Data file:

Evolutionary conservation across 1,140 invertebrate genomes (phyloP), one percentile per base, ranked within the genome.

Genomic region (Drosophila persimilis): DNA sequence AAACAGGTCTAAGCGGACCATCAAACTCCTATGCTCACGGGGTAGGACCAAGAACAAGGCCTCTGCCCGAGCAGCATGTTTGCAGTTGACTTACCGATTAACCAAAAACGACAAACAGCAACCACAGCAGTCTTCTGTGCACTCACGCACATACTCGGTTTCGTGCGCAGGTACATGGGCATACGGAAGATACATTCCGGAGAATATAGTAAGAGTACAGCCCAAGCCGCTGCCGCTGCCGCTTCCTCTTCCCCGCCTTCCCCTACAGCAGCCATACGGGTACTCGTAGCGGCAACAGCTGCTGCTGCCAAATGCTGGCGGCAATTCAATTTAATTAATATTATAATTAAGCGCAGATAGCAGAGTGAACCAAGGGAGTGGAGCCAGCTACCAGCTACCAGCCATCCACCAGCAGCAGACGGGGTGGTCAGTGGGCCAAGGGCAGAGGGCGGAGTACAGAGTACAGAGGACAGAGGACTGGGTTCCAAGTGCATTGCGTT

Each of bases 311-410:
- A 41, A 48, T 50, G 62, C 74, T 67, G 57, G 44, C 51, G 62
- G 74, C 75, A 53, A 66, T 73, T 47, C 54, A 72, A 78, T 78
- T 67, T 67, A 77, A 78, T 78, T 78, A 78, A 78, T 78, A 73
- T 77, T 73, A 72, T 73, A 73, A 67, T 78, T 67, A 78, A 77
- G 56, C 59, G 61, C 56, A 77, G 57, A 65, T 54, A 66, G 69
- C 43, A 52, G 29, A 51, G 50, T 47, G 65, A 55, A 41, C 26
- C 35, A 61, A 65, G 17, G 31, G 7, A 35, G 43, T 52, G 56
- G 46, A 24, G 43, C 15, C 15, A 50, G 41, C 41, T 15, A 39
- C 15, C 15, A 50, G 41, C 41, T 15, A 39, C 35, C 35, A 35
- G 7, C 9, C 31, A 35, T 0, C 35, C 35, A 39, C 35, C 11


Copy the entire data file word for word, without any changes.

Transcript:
Evolutionary conservation across 1,140 invertebrate genomes (phyloP), one percentile per base, ranked within the genome.

Genomic region (Drosophila persimilis): DNA sequence AAACAGGTCTAAGCGGACCATCAAACTCCTATGCTCACGGGGTAGGACCAAGAACAAGGCCTCTGCCCGAGCAGCATGTTTGCAGTTGACTTACCGATTAACCAAAAACGACAAACAGCAACCACAGCAGTCTTCTGTGCACTCACGCACATACTCGGTTTCGTGCGCAGGTACATGGGCATACGGAAGATACATTCCGGAGAATATAGTAAGAGTACAGCCCAAGCCGCTGCCGCTGCCGCTTCCTCTTCCCCGCCTTCCCCTACAGCAGCCATACGGGTACTCGTAGCGGCAACAGCTGCTGCTGCCAAATGCTGGCGGCAATTCAATTTAATTAATATTATAATTAAGCGCAGATAGCAGAGTGAACCAAGGGAGTGGAGCCAGCTACCAGCTACCAGCCATCCACCAGCAGCAGACGGGGTGGTCAGTGGGCCAAGGGCAGAGGGCGGAGTACAGAGTACAGAGGACAGAGGACTGGGTTCCAAGTGCATTGCGTT

Each of bases 311-410:
- A 41, A 48, T 50, G 62, C 74, T 67, G 57, G 44, C 51, G 62
- G 74, C 75, A 53, A 66, T 73, T 47, C 54, A 72, A 78, T 78
- T 67, T 67, A 77, A 78, T 78, T 78, A 78, A 78, T 78, A 73
- T 77, T 73, A 72, T 73, A 73, A 67, T 78, T 67, A 78, A 77
- G 56, C 59, G 61, C 56, A 77, G 57, A 65, T 54, A 66, G 69
- C 43, A 52, G 29, A 51, G 50, T 47, G 65, A 55, A 41, C 26
- C 35, A 61, A 65, G 17, G 31, G 7, A 35, G 43, T 52, G 56
- G 46, A 24, G 43, C 15, C 15, A 50, G 41, C 41, T 15, A 39
- C 15, C 15, A 50, G 41, C 41, T 15, A 39, C 35, C 35, A 35
- G 7, C 9, C 31, A 35, T 0, C 35, C 35, A 39, C 35, C 11